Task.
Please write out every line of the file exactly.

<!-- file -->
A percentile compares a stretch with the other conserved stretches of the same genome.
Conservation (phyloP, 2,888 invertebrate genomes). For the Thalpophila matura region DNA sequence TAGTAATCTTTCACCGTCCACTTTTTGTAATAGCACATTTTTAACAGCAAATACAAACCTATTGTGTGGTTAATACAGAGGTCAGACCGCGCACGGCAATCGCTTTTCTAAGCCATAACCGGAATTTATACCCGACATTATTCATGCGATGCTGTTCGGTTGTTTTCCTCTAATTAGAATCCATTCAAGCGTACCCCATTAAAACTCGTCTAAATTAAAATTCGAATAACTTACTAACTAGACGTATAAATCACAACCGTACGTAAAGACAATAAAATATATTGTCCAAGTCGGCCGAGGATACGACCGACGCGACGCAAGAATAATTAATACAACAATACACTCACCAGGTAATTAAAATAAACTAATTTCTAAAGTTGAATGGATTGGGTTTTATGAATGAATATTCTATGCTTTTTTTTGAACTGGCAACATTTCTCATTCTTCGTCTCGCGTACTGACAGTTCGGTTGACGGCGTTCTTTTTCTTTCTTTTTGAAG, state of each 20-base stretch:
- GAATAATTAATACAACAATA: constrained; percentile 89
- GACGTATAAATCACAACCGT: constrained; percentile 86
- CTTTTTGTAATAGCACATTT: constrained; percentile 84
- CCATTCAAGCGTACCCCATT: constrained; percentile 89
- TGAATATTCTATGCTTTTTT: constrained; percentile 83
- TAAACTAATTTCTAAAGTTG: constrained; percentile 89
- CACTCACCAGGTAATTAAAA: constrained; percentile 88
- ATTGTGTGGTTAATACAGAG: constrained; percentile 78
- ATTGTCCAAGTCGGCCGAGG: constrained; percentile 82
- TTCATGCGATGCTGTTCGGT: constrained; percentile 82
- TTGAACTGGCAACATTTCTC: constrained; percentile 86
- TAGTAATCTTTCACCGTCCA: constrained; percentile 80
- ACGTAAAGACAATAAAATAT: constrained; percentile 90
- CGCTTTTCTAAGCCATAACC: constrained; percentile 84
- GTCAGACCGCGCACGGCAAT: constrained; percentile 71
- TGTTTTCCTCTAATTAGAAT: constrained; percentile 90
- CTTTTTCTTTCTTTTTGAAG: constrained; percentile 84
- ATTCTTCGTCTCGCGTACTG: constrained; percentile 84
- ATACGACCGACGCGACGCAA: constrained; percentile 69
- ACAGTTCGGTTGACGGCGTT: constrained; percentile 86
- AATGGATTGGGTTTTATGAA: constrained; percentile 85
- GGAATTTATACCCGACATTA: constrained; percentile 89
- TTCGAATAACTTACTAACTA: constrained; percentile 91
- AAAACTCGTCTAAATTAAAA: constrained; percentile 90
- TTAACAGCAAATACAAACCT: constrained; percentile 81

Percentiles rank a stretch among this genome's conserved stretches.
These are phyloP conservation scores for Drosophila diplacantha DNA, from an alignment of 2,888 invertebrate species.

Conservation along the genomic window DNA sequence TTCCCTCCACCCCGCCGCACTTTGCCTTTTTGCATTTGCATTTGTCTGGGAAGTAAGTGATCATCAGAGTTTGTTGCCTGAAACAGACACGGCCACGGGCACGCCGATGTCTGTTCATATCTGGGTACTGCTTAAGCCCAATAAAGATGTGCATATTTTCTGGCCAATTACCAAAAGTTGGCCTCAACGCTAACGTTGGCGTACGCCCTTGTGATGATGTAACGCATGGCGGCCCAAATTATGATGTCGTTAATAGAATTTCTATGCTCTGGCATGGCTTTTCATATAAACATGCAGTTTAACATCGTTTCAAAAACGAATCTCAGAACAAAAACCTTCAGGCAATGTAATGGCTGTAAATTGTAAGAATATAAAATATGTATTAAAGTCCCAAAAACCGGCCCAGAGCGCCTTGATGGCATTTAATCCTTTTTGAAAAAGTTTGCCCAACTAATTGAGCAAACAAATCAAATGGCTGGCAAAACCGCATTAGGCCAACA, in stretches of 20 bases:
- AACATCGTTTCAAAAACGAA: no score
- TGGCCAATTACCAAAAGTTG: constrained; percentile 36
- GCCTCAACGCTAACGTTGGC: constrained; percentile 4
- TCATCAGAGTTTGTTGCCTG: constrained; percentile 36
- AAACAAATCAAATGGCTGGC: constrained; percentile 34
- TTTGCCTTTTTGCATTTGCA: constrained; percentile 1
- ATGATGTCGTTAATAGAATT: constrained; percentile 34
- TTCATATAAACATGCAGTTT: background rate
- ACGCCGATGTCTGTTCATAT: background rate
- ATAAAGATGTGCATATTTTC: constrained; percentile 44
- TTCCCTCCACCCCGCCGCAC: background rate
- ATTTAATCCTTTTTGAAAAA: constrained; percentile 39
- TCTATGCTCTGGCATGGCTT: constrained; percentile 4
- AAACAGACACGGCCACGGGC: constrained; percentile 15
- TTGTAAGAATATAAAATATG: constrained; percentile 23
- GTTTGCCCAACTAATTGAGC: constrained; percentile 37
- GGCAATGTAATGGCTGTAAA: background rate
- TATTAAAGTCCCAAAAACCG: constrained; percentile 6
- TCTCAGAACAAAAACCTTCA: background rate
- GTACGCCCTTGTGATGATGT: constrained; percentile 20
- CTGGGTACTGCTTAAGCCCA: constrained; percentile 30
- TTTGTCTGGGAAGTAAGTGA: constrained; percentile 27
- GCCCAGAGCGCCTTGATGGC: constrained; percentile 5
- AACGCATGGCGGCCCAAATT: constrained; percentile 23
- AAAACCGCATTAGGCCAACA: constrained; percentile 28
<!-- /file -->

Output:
A percentile compares a stretch with the other conserved stretches of the same genome.
Conservation (phyloP, 2,888 invertebrate genomes). For the Thalpophila matura region DNA sequence TAGTAATCTTTCACCGTCCACTTTTTGTAATAGCACATTTTTAACAGCAAATACAAACCTATTGTGTGGTTAATACAGAGGTCAGACCGCGCACGGCAATCGCTTTTCTAAGCCATAACCGGAATTTATACCCGACATTATTCATGCGATGCTGTTCGGTTGTTTTCCTCTAATTAGAATCCATTCAAGCGTACCCCATTAAAACTCGTCTAAATTAAAATTCGAATAACTTACTAACTAGACGTATAAATCACAACCGTACGTAAAGACAATAAAATATATTGTCCAAGTCGGCCGAGGATACGACCGACGCGACGCAAGAATAATTAATACAACAATACACTCACCAGGTAATTAAAATAAACTAATTTCTAAAGTTGAATGGATTGGGTTTTATGAATGAATATTCTATGCTTTTTTTTGAACTGGCAACATTTCTCATTCTTCGTCTCGCGTACTGACAGTTCGGTTGACGGCGTTCTTTTTCTTTCTTTTTGAAG, state of each 20-base stretch:
- GAATAATTAATACAACAATA: constrained; percentile 89
- GACGTATAAATCACAACCGT: constrained; percentile 86
- CTTTTTGTAATAGCACATTT: constrained; percentile 84
- CCATTCAAGCGTACCCCATT: constrained; percentile 89
- TGAATATTCTATGCTTTTTT: constrained; percentile 83
- TAAACTAATTTCTAAAGTTG: constrained; percentile 89
- CACTCACCAGGTAATTAAAA: constrained; percentile 88
- ATTGTGTGGTTAATACAGAG: constrained; percentile 78
- ATTGTCCAAGTCGGCCGAGG: constrained; percentile 82
- TTCATGCGATGCTGTTCGGT: constrained; percentile 82
- TTGAACTGGCAACATTTCTC: constrained; percentile 86
- TAGTAATCTTTCACCGTCCA: constrained; percentile 80
- ACGTAAAGACAATAAAATAT: constrained; percentile 90
- CGCTTTTCTAAGCCATAACC: constrained; percentile 84
- GTCAGACCGCGCACGGCAAT: constrained; percentile 71
- TGTTTTCCTCTAATTAGAAT: constrained; percentile 90
- CTTTTTCTTTCTTTTTGAAG: constrained; percentile 84
- ATTCTTCGTCTCGCGTACTG: constrained; percentile 84
- ATACGACCGACGCGACGCAA: constrained; percentile 69
- ACAGTTCGGTTGACGGCGTT: constrained; percentile 86
- AATGGATTGGGTTTTATGAA: constrained; percentile 85
- GGAATTTATACCCGACATTA: constrained; percentile 89
- TTCGAATAACTTACTAACTA: constrained; percentile 91
- AAAACTCGTCTAAATTAAAA: constrained; percentile 90
- TTAACAGCAAATACAAACCT: constrained; percentile 81

Percentiles rank a stretch among this genome's conserved stretches.
These are phyloP conservation scores for Drosophila diplacantha DNA, from an alignment of 2,888 invertebrate species.

Conservation along the genomic window DNA sequence TTCCCTCCACCCCGCCGCACTTTGCCTTTTTGCATTTGCATTTGTCTGGGAAGTAAGTGATCATCAGAGTTTGTTGCCTGAAACAGACACGGCCACGGGCACGCCGATGTCTGTTCATATCTGGGTACTGCTTAAGCCCAATAAAGATGTGCATATTTTCTGGCCAATTACCAAAAGTTGGCCTCAACGCTAACGTTGGCGTACGCCCTTGTGATGATGTAACGCATGGCGGCCCAAATTATGATGTCGTTAATAGAATTTCTATGCTCTGGCATGGCTTTTCATATAAACATGCAGTTTAACATCGTTTCAAAAACGAATCTCAGAACAAAAACCTTCAGGCAATGTAATGGCTGTAAATTGTAAGAATATAAAATATGTATTAAAGTCCCAAAAACCGGCCCAGAGCGCCTTGATGGCATTTAATCCTTTTTGAAAAAGTTTGCCCAACTAATTGAGCAAACAAATCAAATGGCTGGCAAAACCGCATTAGGCCAACA, in stretches of 20 bases:
- AACATCGTTTCAAAAACGAA: no score
- TGGCCAATTACCAAAAGTTG: constrained; percentile 36
- GCCTCAACGCTAACGTTGGC: constrained; percentile 4
- TCATCAGAGTTTGTTGCCTG: constrained; percentile 36
- AAACAAATCAAATGGCTGGC: constrained; percentile 34
- TTTGCCTTTTTGCATTTGCA: constrained; percentile 1
- ATGATGTCGTTAATAGAATT: constrained; percentile 34
- TTCATATAAACATGCAGTTT: background rate
- ACGCCGATGTCTGTTCATAT: background rate
- ATAAAGATGTGCATATTTTC: constrained; percentile 44
- TTCCCTCCACCCCGCCGCAC: background rate
- ATTTAATCCTTTTTGAAAAA: constrained; percentile 39
- TCTATGCTCTGGCATGGCTT: constrained; percentile 4
- AAACAGACACGGCCACGGGC: constrained; percentile 15
- TTGTAAGAATATAAAATATG: constrained; percentile 23
- GTTTGCCCAACTAATTGAGC: constrained; percentile 37
- GGCAATGTAATGGCTGTAAA: background rate
- TATTAAAGTCCCAAAAACCG: constrained; percentile 6
- TCTCAGAACAAAAACCTTCA: background rate
- GTACGCCCTTGTGATGATGT: constrained; percentile 20
- CTGGGTACTGCTTAAGCCCA: constrained; percentile 30
- TTTGTCTGGGAAGTAAGTGA: constrained; percentile 27
- GCCCAGAGCGCCTTGATGGC: constrained; percentile 5
- AACGCATGGCGGCCCAAATT: constrained; percentile 23
- AAAACCGCATTAGGCCAACA: constrained; percentile 28